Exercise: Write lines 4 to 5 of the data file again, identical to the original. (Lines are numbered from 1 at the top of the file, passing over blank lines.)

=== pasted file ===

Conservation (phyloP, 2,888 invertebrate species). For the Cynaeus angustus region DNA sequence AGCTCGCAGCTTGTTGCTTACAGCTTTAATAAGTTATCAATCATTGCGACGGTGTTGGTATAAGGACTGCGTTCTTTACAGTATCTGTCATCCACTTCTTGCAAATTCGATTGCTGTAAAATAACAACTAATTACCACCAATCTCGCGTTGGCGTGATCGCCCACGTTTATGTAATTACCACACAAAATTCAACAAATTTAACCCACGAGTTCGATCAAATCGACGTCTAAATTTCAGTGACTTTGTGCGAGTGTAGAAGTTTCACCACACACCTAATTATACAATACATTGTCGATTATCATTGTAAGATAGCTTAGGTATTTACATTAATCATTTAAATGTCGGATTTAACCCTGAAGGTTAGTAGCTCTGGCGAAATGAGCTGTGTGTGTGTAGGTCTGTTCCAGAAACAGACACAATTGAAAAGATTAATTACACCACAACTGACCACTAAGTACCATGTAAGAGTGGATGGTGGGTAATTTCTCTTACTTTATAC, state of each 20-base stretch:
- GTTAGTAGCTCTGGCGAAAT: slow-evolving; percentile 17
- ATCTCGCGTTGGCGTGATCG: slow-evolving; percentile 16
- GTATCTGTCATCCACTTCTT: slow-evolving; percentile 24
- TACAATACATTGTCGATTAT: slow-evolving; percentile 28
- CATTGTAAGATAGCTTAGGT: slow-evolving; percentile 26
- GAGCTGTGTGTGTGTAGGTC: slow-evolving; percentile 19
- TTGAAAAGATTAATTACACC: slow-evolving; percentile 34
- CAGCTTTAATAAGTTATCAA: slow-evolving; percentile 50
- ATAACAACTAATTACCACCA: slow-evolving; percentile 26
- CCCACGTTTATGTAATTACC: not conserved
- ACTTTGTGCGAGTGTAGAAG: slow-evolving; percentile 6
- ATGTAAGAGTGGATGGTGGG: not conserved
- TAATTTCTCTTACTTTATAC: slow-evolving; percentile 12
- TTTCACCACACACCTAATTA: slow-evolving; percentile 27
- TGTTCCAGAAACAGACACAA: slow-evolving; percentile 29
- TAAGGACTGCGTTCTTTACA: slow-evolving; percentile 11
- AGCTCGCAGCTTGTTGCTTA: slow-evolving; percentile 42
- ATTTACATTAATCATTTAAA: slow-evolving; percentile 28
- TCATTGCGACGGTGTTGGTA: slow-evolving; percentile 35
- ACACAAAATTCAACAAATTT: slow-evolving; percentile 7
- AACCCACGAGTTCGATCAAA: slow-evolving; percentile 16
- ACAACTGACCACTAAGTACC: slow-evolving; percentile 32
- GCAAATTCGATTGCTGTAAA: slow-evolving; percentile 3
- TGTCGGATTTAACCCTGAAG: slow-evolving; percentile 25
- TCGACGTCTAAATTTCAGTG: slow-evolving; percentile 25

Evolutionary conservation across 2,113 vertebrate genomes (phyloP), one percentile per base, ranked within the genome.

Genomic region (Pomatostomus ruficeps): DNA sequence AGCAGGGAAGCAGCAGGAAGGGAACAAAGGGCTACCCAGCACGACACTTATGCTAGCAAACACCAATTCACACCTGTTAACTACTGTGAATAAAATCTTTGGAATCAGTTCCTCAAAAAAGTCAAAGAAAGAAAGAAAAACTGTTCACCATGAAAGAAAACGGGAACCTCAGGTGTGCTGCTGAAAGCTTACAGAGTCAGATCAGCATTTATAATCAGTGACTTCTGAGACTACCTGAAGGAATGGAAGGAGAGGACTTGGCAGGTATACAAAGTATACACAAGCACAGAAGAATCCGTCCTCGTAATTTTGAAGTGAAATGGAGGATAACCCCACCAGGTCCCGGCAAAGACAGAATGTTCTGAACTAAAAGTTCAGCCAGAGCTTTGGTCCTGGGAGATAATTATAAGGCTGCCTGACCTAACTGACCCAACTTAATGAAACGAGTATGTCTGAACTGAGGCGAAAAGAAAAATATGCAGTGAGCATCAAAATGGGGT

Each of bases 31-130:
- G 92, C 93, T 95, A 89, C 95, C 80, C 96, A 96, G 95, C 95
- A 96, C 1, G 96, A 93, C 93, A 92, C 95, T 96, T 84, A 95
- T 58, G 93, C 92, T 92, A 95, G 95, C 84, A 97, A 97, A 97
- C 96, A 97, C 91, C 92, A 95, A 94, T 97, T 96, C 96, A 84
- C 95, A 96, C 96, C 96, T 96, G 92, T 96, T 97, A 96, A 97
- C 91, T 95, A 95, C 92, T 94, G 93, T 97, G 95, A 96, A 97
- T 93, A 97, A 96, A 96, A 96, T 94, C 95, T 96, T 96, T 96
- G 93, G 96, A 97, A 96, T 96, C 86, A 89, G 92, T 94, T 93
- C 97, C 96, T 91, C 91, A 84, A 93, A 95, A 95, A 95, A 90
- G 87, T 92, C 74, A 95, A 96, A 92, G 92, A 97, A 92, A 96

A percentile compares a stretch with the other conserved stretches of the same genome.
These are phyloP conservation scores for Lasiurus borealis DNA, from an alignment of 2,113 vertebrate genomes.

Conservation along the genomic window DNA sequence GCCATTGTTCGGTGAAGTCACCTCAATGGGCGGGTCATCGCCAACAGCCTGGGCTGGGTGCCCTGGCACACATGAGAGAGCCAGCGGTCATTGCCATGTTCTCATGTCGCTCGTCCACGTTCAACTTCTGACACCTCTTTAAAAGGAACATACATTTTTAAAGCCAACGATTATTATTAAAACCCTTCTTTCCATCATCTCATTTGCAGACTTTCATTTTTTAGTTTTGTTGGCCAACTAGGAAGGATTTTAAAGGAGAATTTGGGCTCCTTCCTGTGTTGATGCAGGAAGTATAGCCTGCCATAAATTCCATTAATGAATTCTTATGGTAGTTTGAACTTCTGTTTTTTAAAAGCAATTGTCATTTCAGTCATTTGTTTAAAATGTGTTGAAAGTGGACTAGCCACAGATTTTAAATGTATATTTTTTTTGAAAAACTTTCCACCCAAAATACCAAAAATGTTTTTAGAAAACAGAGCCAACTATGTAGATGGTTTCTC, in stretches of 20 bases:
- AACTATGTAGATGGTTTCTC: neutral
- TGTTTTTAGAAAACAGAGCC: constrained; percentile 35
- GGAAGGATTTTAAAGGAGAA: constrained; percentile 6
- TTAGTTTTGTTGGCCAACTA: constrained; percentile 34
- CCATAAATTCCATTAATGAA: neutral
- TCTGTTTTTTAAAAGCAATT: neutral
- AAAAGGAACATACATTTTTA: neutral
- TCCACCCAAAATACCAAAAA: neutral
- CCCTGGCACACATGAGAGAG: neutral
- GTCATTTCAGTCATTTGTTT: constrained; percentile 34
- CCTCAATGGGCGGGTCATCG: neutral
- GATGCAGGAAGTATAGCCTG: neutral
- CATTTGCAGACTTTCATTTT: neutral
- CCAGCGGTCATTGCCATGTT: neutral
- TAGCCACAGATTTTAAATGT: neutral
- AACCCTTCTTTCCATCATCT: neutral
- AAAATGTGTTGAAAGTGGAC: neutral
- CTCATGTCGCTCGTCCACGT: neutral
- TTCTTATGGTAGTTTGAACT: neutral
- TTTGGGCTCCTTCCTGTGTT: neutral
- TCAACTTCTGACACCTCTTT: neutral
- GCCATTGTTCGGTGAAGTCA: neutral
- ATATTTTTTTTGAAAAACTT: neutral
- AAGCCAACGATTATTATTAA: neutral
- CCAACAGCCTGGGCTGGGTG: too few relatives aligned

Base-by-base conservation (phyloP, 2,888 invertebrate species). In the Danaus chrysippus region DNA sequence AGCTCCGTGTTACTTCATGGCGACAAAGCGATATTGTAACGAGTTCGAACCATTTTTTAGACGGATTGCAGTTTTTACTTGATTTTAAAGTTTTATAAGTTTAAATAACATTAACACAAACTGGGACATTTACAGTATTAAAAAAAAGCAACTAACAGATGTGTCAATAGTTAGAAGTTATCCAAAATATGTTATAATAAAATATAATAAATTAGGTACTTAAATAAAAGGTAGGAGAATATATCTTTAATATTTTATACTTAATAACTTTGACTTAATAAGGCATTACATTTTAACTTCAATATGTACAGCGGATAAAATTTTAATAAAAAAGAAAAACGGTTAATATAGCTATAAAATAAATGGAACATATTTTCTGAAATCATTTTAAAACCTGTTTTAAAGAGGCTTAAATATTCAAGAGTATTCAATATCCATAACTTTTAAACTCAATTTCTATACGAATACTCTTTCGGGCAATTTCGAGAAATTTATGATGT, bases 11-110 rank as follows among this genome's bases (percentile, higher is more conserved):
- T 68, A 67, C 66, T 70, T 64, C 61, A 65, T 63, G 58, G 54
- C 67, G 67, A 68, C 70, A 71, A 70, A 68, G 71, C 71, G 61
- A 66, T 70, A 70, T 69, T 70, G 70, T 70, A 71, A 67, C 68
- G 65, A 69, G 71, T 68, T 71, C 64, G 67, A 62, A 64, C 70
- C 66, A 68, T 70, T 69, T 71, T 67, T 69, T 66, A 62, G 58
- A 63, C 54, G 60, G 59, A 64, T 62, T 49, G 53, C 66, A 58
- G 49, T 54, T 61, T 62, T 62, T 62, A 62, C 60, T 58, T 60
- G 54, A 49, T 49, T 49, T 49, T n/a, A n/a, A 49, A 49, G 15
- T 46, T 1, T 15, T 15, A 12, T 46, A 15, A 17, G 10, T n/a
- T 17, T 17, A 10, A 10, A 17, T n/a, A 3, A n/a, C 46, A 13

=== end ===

- GTATCTGTCATCCACTTCTT: slow-evolving; percentile 24
- TACAATACATTGTCGATTAT: slow-evolving; percentile 28